Early in his career, Gary Kaplan spent a decade in loss control engineering, Then he moved into the underwriting arena and found that all the effort he and his colleagues had put into their engineering was arbitrarily applied to underwriting decisions."When I went into underwriting in 1988, I was appalled at how loose it was-the lack of structure and the lack of guidelines," says Kaplan, who is now senior vice president and chief underwriting officer at Zurich. "There was no consistency. The way business was priced was very disappointing to me after 10 years in engineering. I said, 'This is how all my work got translated into a price?'"

Since then, Kaplan's mission has been to bring more discipline and structure-more "engineering" if you will-to the way underwriters evaluate and price risk. And, by the looks of what Zurich has achieved in its underwriting operations so far, that mission is virtually accomplished.

Even before Kaplan was appointed as Zurich's chief underwriting officer last October, the Schaumburg, Ill.-based commercial insurer was a leader in the industry with its underwriting technologies. Those include an award-winning, automated, Web-based small-business platform called eZSB, and an underwriters' workstation for large property accounts, which Zurich implemented back in 2002.

More recently, the carrier has developed an enterprise underwriting strategy, supported by an evolving state-of-the-art underwriters' workbench, that focuses on establishing the correct "technical price" for every risk the company assumes.

"This is a fluid business, with the regulators changing the game and the law in the states changing on a regular basis," says Kaplan, who joined Zurich in 1995 and was instrumental in the formation of the company's underwriting technical center in 2001.

"But we [at Zurich] think we're getting closer and closer to this notion that there is a right price to charge on a risk over a continuous period of time-regardless of the market cycle. And that's what the technical price is," he says. "It's the price we would charge for the next 2,000 or 3,000 years if there were no market influences and the legal environment were stable. It would cover claims and expenses and our margin."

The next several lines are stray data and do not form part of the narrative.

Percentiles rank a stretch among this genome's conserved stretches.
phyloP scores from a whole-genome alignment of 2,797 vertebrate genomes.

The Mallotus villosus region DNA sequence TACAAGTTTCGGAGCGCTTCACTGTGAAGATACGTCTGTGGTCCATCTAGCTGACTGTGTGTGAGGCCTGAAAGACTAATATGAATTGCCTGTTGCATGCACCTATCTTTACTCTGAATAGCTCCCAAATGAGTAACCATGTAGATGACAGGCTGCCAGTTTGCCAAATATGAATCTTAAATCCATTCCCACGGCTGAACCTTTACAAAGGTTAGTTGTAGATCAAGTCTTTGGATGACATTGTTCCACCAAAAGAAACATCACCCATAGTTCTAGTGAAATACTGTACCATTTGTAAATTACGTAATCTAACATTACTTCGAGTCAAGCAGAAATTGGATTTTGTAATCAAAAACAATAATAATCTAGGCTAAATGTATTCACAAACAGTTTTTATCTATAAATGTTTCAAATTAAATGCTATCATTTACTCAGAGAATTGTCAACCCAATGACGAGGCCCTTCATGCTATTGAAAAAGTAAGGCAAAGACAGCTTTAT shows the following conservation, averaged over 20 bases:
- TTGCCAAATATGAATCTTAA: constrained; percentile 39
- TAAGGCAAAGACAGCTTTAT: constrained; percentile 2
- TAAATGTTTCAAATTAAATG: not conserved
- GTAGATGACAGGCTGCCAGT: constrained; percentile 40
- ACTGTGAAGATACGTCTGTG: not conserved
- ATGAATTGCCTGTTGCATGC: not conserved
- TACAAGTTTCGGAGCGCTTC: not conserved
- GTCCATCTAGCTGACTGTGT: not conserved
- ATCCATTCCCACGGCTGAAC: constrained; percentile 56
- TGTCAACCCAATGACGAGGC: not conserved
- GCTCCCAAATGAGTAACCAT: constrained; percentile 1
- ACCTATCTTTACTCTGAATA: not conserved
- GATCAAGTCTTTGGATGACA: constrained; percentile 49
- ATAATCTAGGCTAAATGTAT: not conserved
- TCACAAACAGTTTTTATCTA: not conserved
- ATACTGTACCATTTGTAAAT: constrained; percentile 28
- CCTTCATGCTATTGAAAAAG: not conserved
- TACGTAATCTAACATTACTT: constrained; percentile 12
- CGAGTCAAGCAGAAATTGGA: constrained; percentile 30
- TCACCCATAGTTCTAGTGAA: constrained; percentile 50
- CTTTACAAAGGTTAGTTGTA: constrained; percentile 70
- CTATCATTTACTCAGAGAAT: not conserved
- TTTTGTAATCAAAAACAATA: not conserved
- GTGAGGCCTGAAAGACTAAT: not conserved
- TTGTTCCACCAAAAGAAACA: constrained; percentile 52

The Zurich Way

Technical price is the "heart and soul" of "The Zurich Way," an enterprise underwriting framework sanctioned by Swiss-based Zurich CEO James Schiro, who joined the company in 2002 after a long career at Price-waterhouseCoopers.

"What we've tried to do over the last few years is to get a very consistent process in place for underwriting," says Kaplan.

"There is a certain way to underwrite no matter what market you're in, no matter what segment you're in, no matter what country or state you're in," he says.

That consistent process is outlined in the Zurich Way-which a team of Zurich underwriting experts from around the world hammered out in 60 days a year and a half ago. It's the roadmap for underwriting within the Zurich enterprise. The team also developed an underwriting framework specific to Zurich's four lines of business-general liability, workers' compensation, and commercial property and auto.

"We use the Zurich Way to determine how we build our underwriting tools, and to guide how we audit," says Kaplan. "And it all comes together on the underwriter's desktop."

The underwriter's desktop-or workbench-brings together internal and external data to improve collaboration, underwriting efficiency and customer knowledge across the company.

It's a single, integrated Web-enabled interface that provides access to tools and information that Zurich has determined the entire account team needs- which includes underwriting, premium audit, risk engineering, marketing, collections, and other services-to evaluate and monitor customer accounts.

Core components of Zurich's workbench include a collaboration tool, alerts, contact management, forms, a notepad, document management, links to third-party applications, computer-based training, centralized registration for all lines of business and workflow tools, such as an integrated e-mail feature, which eliminates the need to toggle out of the system to contact another member of the team.

Built on a single SQL server database, Zurich's underwriting workbench also eliminates the need to collect the same information about customers across Zurich's four lines of business.

The workbench also provides historical information about underwriters and producers associated with each account. At press time, the company was adding functionality to display producer data, including premium written and loss ratios, to better enable underwriters to identify key performers.

One centralized place

"There are themes within our underwriting framework across all lines of business, such as geography," says Kaplan. "So we've built enterprise solutions that cut across all lines of business that enable us to think about geography in the same way."

All Zurich underwriters use the same tools in the risk selection process, he notes. For the geography component, for instance, they use the same tool to provide them with information about Zurich's appetite for business in various states.

"The theme here is that it's all triggered from the workbench," says Rick Harold, vice president and director of enterprise underwriting process and design at Zurich. "It's all in one central place-so a loss run, for example, isn't just sitting on someone's desk."